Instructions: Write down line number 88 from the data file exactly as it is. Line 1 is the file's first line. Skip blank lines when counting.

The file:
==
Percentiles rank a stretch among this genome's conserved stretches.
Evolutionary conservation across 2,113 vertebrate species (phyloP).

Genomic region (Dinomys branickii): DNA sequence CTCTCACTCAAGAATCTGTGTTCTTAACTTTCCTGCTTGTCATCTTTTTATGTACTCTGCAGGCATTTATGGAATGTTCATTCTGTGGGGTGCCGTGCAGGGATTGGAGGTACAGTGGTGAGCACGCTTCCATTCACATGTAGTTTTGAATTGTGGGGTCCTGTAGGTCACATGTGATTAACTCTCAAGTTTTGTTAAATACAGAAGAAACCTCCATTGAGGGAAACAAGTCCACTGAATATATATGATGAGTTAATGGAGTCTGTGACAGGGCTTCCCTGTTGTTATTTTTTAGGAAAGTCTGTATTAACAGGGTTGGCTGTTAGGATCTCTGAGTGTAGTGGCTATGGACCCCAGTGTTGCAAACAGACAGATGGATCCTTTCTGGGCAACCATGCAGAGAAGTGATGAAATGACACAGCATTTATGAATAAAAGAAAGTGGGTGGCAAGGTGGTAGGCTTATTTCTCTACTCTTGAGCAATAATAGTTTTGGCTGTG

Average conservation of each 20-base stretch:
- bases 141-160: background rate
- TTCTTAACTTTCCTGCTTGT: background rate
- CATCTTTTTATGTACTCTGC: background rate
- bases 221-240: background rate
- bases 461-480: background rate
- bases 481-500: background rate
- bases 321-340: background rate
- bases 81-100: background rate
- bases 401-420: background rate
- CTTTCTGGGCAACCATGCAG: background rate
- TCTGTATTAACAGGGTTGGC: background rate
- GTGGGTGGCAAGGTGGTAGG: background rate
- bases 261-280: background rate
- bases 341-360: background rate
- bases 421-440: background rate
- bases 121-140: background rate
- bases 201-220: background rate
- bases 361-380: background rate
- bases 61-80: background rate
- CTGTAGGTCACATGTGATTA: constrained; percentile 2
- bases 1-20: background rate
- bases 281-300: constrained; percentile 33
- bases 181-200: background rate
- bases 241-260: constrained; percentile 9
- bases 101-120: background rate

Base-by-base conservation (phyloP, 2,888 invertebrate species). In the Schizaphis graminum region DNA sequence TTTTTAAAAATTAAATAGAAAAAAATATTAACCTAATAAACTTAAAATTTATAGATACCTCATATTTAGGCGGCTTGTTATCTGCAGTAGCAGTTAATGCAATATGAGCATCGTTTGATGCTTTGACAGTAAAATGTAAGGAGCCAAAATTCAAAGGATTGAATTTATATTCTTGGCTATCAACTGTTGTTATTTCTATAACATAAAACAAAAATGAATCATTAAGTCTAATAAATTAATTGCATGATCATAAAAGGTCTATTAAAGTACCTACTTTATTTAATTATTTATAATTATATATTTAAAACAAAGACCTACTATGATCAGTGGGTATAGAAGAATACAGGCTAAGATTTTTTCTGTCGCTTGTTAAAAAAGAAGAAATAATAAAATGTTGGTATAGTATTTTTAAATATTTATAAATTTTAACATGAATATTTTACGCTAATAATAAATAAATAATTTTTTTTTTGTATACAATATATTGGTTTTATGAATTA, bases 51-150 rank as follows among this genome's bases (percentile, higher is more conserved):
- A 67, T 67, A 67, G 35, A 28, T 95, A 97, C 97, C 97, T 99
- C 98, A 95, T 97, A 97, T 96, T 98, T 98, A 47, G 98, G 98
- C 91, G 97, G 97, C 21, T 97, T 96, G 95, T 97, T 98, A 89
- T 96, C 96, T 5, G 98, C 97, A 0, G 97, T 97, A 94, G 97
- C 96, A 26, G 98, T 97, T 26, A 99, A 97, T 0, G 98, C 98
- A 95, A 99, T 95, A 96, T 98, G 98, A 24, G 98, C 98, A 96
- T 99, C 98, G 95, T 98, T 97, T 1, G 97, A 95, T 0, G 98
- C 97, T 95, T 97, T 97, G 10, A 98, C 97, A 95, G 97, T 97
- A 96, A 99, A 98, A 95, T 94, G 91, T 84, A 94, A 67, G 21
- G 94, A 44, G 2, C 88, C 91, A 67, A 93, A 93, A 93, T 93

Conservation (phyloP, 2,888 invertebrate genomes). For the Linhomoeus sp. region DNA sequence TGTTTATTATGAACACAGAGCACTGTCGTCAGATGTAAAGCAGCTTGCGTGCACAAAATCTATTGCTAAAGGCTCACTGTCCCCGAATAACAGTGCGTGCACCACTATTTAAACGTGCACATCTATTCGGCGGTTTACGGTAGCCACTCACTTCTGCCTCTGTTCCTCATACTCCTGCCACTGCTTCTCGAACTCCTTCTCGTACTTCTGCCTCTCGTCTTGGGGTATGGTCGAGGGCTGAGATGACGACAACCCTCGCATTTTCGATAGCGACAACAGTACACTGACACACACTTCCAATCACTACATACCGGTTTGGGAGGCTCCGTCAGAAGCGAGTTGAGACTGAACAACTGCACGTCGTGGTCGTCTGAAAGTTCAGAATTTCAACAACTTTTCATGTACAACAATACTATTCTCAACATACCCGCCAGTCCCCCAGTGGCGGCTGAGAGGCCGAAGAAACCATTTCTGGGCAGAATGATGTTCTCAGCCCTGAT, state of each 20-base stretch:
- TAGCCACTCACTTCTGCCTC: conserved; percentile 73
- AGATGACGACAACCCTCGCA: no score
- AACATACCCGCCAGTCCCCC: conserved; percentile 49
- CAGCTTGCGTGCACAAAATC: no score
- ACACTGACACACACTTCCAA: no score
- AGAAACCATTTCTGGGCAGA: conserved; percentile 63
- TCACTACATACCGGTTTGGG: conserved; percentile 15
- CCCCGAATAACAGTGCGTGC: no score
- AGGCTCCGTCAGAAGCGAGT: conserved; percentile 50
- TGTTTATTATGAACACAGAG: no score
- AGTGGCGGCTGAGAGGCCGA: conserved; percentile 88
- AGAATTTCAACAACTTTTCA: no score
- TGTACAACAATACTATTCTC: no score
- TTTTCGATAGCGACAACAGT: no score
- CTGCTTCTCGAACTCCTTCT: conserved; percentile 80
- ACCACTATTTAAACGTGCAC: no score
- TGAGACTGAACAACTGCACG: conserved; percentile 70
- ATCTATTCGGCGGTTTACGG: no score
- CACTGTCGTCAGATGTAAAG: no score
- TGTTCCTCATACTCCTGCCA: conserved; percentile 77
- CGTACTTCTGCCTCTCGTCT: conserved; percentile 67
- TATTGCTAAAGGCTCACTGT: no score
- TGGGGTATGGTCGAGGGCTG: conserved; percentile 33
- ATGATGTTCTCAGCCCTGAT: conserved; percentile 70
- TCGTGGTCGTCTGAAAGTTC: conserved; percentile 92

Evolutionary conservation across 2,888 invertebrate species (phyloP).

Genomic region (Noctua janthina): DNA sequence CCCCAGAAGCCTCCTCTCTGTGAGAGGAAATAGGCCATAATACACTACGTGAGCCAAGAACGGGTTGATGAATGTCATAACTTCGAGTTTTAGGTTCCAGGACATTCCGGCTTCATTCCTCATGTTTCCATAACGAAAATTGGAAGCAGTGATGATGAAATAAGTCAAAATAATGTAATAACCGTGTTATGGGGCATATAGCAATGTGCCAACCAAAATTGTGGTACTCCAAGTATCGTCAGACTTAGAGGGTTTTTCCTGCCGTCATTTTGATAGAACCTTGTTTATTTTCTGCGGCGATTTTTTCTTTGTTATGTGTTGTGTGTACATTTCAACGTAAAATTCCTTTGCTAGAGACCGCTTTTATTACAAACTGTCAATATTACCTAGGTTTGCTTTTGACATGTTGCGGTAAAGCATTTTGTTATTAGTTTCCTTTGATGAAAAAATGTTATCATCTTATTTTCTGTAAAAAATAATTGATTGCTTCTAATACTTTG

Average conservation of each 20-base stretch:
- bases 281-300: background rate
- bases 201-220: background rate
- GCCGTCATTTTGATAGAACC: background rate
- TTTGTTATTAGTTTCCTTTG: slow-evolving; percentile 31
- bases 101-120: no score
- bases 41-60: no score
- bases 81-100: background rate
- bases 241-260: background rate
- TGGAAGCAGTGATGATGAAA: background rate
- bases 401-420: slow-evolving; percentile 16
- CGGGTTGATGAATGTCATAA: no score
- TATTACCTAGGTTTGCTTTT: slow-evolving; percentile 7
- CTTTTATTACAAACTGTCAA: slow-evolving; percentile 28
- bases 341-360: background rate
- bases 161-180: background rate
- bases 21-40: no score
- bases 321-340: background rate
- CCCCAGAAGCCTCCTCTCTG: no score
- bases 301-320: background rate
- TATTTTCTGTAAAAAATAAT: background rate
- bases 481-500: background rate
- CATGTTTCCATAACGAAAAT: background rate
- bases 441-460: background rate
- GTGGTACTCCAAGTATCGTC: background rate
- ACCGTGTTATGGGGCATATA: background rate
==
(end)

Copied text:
- bases 301-320: background rate